However, at the beginning of the joint statement both parties "deplore the loss of unity" and speak with regret that, despite the common Tradition of the first 10 centuries, Catholics and Orthodox, for nearly 1000 years, have been deprived of Eucharistic communion. This problem is merely observed, there are no subsequent steps, but the visible recognition of the lack of Eucharistic communion between the churches is an important statement and in it there is a clear theological context. In this I see an accurate reference to the fact that the theological problem in Catholic-Orthodox dialogue remains as is and can not be ignored.

The Joint Declaration and the Uniates

The declaration that was adopted is a complex document and far broader than might be expected. It contains a balance of interests and it is evident that the churches have made mutual concessions to reach a written agreement.

The first thing to notice is the soft and even ambiguous wording regarding the Ukrainian Greek-Catholic Church (UGKC). In fact, it was precisely the conflict between orthodox and Greek-Catholics in western Ukraine that was indicated by the Moscow Patriarchate, for many years, as one of the main obstacles to the meeting between the Pope and the Patriarch.

The Moscow Patriarchate has held a rigid and, in fact, unconstructive position, demanding the condemnation not only Uniatism as instrument of unification, but also of the Greek-Catholic community. For the Vatican it was unacceptable, because the Greek-Catholic Church as part of Roman Catholicism and is difficult to imagine how one can condemn it.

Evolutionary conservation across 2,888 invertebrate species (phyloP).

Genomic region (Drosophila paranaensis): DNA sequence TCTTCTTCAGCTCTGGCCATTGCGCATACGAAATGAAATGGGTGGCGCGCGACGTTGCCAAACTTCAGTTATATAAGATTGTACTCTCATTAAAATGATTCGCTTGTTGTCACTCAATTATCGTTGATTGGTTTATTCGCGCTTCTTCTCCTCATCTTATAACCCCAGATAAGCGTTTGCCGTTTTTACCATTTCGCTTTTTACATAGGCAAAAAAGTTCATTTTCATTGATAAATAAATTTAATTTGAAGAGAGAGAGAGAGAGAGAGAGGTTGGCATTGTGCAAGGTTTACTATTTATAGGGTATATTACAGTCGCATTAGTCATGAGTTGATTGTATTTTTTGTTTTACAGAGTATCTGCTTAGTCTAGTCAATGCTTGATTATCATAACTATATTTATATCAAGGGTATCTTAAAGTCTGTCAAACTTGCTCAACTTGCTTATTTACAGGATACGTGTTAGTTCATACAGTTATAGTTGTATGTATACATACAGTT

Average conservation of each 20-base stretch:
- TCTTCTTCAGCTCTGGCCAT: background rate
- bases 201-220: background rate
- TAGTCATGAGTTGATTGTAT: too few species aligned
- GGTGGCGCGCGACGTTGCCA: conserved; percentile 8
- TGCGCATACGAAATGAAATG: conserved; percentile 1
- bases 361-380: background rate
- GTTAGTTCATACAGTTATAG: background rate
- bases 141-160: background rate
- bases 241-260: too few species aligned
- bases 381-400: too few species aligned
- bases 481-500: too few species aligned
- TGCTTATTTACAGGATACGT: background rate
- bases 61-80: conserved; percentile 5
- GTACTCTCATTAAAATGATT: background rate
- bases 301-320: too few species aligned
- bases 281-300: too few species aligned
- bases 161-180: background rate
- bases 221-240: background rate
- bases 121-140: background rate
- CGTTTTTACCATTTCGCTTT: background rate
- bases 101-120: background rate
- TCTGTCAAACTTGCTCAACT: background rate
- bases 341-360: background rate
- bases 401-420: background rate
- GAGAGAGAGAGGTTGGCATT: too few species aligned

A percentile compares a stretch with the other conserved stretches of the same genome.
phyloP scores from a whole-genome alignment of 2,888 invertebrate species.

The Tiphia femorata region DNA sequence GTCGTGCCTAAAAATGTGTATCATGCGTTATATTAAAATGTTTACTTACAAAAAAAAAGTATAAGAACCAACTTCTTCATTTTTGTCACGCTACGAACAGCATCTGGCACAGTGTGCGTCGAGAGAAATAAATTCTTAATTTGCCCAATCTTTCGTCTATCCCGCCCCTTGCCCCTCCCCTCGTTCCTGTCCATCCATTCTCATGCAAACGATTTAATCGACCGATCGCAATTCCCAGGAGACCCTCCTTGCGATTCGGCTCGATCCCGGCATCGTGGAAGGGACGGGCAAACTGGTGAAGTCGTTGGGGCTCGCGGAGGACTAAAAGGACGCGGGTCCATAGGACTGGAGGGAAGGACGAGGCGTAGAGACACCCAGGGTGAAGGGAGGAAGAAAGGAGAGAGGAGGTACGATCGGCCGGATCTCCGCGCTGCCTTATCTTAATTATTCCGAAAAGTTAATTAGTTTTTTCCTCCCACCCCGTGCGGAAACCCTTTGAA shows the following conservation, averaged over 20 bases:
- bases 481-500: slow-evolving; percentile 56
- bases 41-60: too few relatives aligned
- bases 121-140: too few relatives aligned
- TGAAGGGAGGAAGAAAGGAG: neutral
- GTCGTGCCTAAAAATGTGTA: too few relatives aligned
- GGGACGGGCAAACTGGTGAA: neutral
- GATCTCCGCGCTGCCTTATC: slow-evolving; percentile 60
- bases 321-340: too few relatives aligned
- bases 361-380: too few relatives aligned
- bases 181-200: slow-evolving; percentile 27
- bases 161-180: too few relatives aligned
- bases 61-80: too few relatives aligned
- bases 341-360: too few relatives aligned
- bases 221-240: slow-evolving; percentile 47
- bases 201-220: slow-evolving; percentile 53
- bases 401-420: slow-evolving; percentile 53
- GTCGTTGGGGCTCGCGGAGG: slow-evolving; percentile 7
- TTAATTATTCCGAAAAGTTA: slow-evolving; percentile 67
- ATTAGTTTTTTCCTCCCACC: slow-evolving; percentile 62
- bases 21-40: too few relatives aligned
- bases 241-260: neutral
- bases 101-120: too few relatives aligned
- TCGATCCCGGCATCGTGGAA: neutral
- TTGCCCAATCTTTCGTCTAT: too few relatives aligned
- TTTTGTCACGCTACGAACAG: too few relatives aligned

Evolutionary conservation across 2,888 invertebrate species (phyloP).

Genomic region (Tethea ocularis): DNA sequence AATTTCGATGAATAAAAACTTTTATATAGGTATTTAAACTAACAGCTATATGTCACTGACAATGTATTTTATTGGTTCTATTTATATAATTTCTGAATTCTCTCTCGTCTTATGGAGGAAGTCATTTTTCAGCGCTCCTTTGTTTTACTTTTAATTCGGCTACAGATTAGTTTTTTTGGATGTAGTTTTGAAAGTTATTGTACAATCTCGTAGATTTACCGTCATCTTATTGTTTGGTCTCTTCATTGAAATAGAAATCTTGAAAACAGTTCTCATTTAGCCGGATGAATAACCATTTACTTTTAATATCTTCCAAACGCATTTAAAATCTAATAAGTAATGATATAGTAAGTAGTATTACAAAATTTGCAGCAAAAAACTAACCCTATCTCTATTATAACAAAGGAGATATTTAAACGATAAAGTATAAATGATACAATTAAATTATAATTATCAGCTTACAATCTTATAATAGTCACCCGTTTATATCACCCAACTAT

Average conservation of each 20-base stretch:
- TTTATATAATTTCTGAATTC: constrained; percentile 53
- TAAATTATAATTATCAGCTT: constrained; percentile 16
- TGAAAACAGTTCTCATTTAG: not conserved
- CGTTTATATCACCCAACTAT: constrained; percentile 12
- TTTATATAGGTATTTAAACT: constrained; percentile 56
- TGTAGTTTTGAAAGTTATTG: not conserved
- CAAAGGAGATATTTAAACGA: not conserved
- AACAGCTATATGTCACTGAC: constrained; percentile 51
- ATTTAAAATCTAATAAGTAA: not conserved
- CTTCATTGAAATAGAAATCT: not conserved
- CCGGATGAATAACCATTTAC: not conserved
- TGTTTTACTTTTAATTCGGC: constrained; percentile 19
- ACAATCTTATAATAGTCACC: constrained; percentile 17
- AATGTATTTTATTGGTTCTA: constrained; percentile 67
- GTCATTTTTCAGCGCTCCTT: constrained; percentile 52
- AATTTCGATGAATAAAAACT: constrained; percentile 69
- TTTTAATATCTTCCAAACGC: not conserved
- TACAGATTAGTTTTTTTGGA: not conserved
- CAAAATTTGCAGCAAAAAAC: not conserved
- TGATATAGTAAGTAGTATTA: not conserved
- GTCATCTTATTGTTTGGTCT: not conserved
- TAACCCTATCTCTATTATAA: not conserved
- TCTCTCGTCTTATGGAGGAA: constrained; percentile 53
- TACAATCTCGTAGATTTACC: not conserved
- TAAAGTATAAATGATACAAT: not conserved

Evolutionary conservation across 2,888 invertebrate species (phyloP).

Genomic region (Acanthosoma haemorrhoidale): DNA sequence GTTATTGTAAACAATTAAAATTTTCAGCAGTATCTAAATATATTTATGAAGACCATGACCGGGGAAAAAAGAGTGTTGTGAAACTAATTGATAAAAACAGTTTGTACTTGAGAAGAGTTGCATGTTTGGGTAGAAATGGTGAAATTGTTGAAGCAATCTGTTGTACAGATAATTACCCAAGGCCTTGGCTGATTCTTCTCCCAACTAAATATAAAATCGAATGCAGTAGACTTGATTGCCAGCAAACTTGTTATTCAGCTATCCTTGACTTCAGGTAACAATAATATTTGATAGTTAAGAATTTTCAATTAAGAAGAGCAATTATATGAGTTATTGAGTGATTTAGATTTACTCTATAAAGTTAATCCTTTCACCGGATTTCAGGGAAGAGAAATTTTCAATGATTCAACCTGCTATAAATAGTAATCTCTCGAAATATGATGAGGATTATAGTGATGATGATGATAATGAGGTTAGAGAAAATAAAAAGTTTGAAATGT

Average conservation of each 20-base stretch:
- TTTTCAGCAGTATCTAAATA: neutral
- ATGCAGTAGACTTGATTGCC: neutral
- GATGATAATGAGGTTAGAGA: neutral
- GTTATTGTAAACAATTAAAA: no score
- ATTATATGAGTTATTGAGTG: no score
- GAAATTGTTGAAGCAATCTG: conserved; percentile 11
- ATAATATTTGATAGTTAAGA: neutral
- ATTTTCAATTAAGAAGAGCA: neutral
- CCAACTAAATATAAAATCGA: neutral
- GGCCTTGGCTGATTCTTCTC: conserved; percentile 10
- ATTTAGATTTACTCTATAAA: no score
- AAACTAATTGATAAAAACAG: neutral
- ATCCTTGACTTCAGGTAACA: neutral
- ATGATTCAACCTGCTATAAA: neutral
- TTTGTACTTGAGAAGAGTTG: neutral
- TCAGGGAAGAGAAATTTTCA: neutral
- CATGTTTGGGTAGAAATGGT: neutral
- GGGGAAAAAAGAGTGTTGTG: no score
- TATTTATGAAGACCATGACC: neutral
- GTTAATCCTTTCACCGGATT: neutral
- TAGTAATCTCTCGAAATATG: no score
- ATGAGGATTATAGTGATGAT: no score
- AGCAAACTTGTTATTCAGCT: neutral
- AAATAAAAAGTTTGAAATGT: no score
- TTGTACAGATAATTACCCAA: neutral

The list of charges against the UGKC is quite long: proselytism among the Orthodox, anti-Russian rhetoric, contacts with schismatics of the 'Patriarchate of Kiev' and the intention to recognize their baptism, their unilateral declaration of being a Patriarchate, etc ....[i]

However, the Moscow Patriarchate has significantly softened its position: the long standing conflict between Orthodox and Greek-Catholic was more softly referred to as "tensions". The parties have recognized that the method of unitarism (obedience to the bishop of the Orthodox community to Rome, while retaining their own rite and legal and ecclesiastical institutions) does not represent the "way to restore unity". As rightly noted by the vice-rector of the Kiev spiritual academy, Vladimir Bureg, it is practically the word-for-word repetition of the agreement of Balamand of 1993[ii].

There is another important concession later on in the text, also associated with the Balamand document, but rarely ever referred to: " e ecclesial communities which emerged in these historical circumstances have the right to exist and to undertake all that is necessary to meet the spiritual needs of their faithful, while seeking to live in peace with their neighbours”. This paragraph has already aroused dissatisfaction on both sides: that of the Orthodox fundamentalists in Russia, and that of the Greek-Catholics in Ukraine. However, there is potential for cooperation in this compromise formula. It contains major theses, in relation to the testimony of Christians in the modern world.